PR: That’s totally true. If you think about it, in trying to get any significant activity done today, you probably go to a search engine and conduct a number of searches. So you’re switching between doing your job, and going to the search engine and coming back and integrating it. That shouldn’t happen. If you want a vacation, you should be able to tell us you want a vacation and we figure it out. When we talk about search research, it’s not just about how to improve ranking, we’re thinking about fundamentally new ways [to find and present information].

TR: Could you give me an example of one of your research projects?

PR: We have something of a success in Yahoo Answers [where people in an online community ask and answer specific questions], which is ramping up faster that you can imagine. As a community like that takes off, you want its value to grow faster than the membership. To get that done, you need to find a better way of routing answers to people with questions. Quite likely, after a while, the question that you’ve asked has been answered by someone already, except in a different guise. How do we play this matchmaker role? How do we create a reputation system that rewards good answers and mitigates poor quality? How do we create an incentive structure for people to exhibit the right kind of behavior for social welfare?

TR: Good questions, what are the answers?

PR: It touches upon aspects of sociology, computer systems, and microeconomics. We have these areas coming together so there is a confluence of multiple technical disciplines.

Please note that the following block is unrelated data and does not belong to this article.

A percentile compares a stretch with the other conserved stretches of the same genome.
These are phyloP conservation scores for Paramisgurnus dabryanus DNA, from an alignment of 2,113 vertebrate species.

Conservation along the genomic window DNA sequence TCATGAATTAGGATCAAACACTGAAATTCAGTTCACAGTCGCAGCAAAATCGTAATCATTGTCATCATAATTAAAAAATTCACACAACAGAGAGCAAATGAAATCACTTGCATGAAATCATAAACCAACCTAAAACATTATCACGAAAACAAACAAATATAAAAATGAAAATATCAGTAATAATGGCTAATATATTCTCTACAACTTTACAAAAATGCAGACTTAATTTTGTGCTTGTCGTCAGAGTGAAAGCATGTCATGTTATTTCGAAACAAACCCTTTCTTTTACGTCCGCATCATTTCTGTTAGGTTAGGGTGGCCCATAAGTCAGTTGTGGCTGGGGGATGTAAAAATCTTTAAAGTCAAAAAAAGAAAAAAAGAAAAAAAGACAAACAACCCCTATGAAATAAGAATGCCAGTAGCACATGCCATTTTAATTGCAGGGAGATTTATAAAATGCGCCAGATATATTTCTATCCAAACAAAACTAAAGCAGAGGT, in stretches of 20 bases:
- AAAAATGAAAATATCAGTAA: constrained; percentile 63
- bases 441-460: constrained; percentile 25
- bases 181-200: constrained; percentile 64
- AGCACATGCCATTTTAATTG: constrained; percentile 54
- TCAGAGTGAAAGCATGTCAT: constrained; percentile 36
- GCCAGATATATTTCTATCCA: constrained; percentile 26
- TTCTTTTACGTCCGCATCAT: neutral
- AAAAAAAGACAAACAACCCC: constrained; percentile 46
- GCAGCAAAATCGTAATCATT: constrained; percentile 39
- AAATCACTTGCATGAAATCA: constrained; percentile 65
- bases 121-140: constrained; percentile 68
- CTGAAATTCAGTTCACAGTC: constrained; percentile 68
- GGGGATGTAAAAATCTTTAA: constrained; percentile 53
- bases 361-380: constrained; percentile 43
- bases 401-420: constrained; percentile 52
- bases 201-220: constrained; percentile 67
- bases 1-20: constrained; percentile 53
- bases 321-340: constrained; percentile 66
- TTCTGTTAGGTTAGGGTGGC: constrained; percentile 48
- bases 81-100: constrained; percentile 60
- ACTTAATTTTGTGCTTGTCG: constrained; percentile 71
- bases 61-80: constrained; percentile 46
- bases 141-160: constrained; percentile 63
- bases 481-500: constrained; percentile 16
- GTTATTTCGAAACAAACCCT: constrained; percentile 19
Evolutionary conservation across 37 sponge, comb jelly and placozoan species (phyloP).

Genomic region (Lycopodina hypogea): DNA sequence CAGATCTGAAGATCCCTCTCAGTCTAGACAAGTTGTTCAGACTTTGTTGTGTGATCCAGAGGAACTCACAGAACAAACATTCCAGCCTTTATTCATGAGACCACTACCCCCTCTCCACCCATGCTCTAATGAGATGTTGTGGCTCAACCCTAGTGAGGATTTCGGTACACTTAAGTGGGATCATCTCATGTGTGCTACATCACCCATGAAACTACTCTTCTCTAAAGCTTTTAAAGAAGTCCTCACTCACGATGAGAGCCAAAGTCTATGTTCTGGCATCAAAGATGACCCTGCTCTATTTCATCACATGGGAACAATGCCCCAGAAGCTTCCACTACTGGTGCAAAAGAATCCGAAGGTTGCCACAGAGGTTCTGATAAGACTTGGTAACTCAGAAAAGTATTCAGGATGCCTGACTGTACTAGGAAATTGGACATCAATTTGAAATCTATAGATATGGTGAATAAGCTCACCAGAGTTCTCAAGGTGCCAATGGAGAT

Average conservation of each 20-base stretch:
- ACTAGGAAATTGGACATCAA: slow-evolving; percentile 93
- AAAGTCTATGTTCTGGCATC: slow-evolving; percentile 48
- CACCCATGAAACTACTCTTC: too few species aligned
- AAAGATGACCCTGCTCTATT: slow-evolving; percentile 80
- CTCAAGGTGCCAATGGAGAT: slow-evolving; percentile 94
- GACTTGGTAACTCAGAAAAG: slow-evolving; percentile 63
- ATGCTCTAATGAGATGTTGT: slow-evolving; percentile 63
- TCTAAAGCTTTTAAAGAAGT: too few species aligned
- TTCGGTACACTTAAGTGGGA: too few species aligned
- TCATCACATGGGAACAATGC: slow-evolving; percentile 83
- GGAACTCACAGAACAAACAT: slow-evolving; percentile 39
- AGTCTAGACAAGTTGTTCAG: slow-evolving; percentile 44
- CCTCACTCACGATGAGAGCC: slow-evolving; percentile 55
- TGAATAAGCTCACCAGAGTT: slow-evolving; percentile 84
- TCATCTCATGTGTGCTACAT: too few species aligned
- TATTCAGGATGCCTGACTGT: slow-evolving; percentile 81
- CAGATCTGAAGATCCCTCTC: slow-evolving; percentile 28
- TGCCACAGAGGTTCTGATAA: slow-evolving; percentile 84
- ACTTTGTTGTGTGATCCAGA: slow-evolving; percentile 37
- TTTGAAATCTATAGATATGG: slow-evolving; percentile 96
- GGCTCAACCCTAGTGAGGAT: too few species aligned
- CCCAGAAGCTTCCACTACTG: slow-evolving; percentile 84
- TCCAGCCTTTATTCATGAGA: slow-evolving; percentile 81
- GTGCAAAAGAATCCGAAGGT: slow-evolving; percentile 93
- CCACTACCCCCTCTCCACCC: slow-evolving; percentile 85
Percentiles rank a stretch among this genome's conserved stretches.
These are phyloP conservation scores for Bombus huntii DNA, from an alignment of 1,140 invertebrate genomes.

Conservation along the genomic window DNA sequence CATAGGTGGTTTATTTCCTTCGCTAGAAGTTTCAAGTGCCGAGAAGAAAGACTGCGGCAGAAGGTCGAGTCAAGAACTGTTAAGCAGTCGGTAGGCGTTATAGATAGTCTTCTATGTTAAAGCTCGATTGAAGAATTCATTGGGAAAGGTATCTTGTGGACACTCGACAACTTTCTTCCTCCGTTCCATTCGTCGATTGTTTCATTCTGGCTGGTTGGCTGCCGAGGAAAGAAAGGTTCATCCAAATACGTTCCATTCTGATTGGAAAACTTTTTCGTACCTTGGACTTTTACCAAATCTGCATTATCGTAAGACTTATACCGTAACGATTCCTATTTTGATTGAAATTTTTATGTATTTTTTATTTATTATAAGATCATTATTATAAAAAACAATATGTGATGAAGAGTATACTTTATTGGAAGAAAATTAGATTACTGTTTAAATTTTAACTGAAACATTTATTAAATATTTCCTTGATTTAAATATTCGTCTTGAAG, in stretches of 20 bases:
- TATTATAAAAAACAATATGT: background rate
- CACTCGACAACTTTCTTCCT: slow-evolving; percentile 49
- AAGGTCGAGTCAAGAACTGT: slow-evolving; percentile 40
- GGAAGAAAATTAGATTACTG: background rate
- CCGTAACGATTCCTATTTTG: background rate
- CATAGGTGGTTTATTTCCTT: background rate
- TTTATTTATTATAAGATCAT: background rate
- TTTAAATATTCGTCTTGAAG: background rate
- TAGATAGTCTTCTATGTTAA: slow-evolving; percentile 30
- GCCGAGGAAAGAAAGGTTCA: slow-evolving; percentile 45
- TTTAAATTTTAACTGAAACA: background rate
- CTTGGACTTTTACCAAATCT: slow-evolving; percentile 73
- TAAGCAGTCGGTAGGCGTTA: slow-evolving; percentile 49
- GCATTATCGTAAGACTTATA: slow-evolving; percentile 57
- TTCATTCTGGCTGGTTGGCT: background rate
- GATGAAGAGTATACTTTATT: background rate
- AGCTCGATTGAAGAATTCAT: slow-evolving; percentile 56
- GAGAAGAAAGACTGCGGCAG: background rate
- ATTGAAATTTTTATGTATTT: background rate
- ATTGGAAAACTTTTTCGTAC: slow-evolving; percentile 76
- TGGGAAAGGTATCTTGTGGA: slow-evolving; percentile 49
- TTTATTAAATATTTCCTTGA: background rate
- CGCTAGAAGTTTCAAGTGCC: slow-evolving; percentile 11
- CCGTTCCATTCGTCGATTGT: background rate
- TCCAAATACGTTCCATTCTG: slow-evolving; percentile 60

As with any systematic research methodology, what you do is break it down into tangible questions. A ranking system for answers is very different from ranking for simple Web search. What does a reputation look like? A reputation platform you’re probably familiar with is eBay’s reputation platform for sellers, but this is different because you don’t have people selling things. How do you get people incentivized to do the right thing?

So you break these things down into concrete questions so that a search expert or systems expert or an economist would understand them, and then you send out people to go and think hard about these things. It’s not just solving the problem du jour. It’s actually about creating new sciences. And in the process, we see value in taking back to the scientific community new problems. The new solutions that we’ve created hopefully will become seminal kinds of scientific papers that others will build on.

TR: What do you think the future of computing and the Internet will look like?

PR: Will the browser be the dominant medium, the dominant window into the Internet? No. You’ll see rapid updates in other interfaces, especially in emerging markets [including China and South Korea] where a lot of people use mobile devices instead of computers. But if you think beyond that, from a Yahoo standpoint, the computer-human interaction isn’t really what we’re about. We don’t care about pixels on the screen. What we care about is how you interact with other humans. A computer and a mobile device are just mediums. To our children, these are just appliances that are just part of the background. That’s where we need to be.